This week is is the 125 anniversary of the Great Johnstown Flood of 1889. For most people that doesn’t mean much. For the people of Johnstown it means a lot. It was the first of three floods that threatened to destroy the town. Generations of my family have lived in the Johnstown area for all of them. I was around for the last flood in 1977. Did I ever tell you about…the time I should have died?
I was only four, so I don’t really remember things well. It’s more like pictures or snippets of memories. But I remember the storm. It rained so hard and the thunder and lightning were so bad I thought I was never going to see my mom again (she’d gone shopping with my grandmother and had trouble getting home because of the storm). By the time it was over nearly 11 inches had fallen in less than a day — a once in a 1000 year storm the weather people called it.
Officially, the rain overwhelmed everything. Johnstown made a number of flood safety improvements over the years. But that much water in such a small amount of time and all bets are off. Several dams eventually broke or spilled over. 85 lives were lost. Thousands of properties were destroyed or damaged. Ten of thousands of lives were turned upside down. I fall into the last two categories.
We lived outside Johnstown and were out of the path of the flooding that hit town. We should have been safe. We weren’t. We should have died that night. Miraculously we didn’t.
Our house a few days later being braced up where the foundation used had been.
Our house was part way down a hill. The water running down the hill and against the foundation wall that, which unbeknownst to us had a structural problem. During the night the wall failed. I remember being woken up by a crashing sound and my dad running past my bedroom door and down the basement steps. I remember racing after him to see what the excitement was. I think he screamed for me to stop. My mom was right behind me and grabbed me. I remember him saying, “Get the kids out! The wall fell in!”
The next few minutes are a series of pictures in my mind. I remember being in the bedroom with the lights on changing out of pajamas. I remember seeing someone coming out of the bathroom (the water was on and working). It was sort of frantic calm. I don’t remember feeling the house shake or that we were in danger. I imagine my mom and dad grabbed some clothes and things, but mostly it was about getting out.
I remember all of us sitting in the car and it raining so hard we could barely see the house. I remember the sound of lightning cutting through the atmosphere and deafening thunder. I remember the car radio wasn’t playing music, just a voice repeating over and over that there was flooding everywhere and people needed to get to higher ground immediately. I remember one of us asking my parents why we were just sitting there and my mom saying, “We’re waiting for the house to fall in.” That must have been when we realized it was bad because that’s when we started to cry.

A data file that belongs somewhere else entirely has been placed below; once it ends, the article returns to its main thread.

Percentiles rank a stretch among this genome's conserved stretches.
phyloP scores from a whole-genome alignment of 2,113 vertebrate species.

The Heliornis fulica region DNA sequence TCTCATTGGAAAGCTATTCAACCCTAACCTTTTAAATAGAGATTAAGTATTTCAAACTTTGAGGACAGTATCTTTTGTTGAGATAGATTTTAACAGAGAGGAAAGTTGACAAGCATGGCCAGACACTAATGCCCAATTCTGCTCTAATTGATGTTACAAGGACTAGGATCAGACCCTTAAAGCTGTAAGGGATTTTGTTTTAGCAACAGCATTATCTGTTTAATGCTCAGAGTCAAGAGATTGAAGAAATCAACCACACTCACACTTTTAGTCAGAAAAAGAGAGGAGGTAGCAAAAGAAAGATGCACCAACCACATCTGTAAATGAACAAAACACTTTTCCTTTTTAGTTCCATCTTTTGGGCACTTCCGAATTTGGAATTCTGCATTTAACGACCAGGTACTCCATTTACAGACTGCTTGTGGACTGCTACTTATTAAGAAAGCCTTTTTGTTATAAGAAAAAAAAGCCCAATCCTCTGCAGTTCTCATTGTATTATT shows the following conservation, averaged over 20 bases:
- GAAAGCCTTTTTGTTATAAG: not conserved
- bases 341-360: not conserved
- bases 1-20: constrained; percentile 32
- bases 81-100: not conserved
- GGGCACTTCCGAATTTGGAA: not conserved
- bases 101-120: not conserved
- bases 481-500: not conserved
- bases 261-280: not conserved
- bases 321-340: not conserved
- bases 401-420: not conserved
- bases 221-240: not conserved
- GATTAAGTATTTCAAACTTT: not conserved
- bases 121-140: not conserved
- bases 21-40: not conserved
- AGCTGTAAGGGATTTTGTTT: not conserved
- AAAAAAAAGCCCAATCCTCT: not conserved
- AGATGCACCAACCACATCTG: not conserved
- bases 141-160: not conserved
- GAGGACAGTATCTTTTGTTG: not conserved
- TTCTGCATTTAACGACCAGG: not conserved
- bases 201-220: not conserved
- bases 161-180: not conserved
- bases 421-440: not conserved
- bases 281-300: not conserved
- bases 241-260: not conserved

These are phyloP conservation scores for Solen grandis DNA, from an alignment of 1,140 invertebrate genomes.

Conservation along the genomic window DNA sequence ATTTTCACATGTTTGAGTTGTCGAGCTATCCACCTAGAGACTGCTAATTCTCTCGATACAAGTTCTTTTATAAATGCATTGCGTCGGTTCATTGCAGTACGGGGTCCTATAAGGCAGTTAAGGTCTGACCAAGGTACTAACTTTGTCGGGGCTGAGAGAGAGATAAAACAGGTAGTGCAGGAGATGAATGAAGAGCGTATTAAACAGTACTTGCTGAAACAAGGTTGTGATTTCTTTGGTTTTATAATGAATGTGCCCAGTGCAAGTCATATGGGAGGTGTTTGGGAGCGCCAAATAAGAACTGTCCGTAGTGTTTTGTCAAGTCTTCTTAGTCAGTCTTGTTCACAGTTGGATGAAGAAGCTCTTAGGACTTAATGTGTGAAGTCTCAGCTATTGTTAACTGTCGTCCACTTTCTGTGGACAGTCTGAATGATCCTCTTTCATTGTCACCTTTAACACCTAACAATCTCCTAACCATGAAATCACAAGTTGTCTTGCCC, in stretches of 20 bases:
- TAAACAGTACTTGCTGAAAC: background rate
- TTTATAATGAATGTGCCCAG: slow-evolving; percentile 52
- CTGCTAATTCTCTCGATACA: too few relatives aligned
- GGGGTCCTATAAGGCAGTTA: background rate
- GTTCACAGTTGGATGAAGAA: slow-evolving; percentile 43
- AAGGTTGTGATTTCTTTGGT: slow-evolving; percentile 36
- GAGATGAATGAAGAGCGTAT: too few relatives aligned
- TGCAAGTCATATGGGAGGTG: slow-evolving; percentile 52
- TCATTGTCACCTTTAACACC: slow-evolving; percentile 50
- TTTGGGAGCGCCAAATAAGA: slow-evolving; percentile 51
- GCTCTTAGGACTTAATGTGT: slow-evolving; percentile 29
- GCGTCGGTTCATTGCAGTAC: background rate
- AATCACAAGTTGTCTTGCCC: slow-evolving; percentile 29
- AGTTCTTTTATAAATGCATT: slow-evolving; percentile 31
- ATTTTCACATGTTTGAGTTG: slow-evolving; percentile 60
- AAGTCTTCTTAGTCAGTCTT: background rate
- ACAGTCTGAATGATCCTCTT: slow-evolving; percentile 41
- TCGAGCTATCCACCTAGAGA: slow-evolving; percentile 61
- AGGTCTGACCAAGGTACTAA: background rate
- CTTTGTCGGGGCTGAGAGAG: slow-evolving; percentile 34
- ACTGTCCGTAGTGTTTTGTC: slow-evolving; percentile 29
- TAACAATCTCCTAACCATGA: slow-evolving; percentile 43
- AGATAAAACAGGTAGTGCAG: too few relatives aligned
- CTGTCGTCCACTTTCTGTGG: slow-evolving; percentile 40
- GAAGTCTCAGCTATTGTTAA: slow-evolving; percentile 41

This is where the water heater and all the electric for the house had been.
You see, the wall that collapsed was one of the walls that ran the length of the house. It was the wall where all the water and electricity came in to the house. When my dad ran down the stairs and into the basement the water and muck was already around his ankles, the circuit box and wires were in it too. He probably should have been electrocuted, or gotten a serious shock, but he was fine. Sparks should have been flying as live wires were torn and a fire should have started when paper and insulation fell on the mess. But none of those things happened.
The house was stable the whole time we were in it that night. I don’t remember it shaking or creaking. By morning light only one person could be inside before it would shudder and shake. We had lights and water. By morning there was no power and no water. It was just as dangerous under the house, so bracing it up to stabilize it was a slow process.
My parents spent weeks cleaning out the mud and salvaging what she could.
The weeks that followed are a blur. We stayed with different relatives. We didn’t see much of our parents while they dug the mud out of the basement and tried to save what they could. I remember drinking water in Pepsi cans because the water wasn’t always safe to drink and the local Pepsi bottling plant jumped in to clean, filtered water. I remember government cheese (it was kind of like Velveeta). I remember a strange fear in the pit of my stomach every time stormed that lasted for years.
The foundation washed away, but somehow we made it through.
My mom said that someone was watching out for us and that she knew that night that her kids were meant for great things because we made it out alive. The house should have collapsed, with us in it, when the wall caved in. It should have caught on fire. We could have been hit by lightning while we sat in the car. We could have been caught in flood water trying to get to my grandparents if a police officer ahead of us on the road hadn’t turned on his lights warning us to turn around. It was one of those nights where if any one thing had been different, a minute one way or the other, could have made all the difference in the five us surviving the night.
I probably should have died that night. Yet, here I am. Sure, like a lot of people I’ve wondered why from time-to-time. Every time I have, I tried to remind myself of that night. I survived on a night when a lot of people didn’t and I really need to make the most of it.
What about you? Do you have a story where a few minutes made all the difference? I’d love to hear it! Share in the comments below or post a link to where we can find the story.
Next week’s story is a lot shorter, a lot more fun, and involves a giant pickle! Don’t miss it!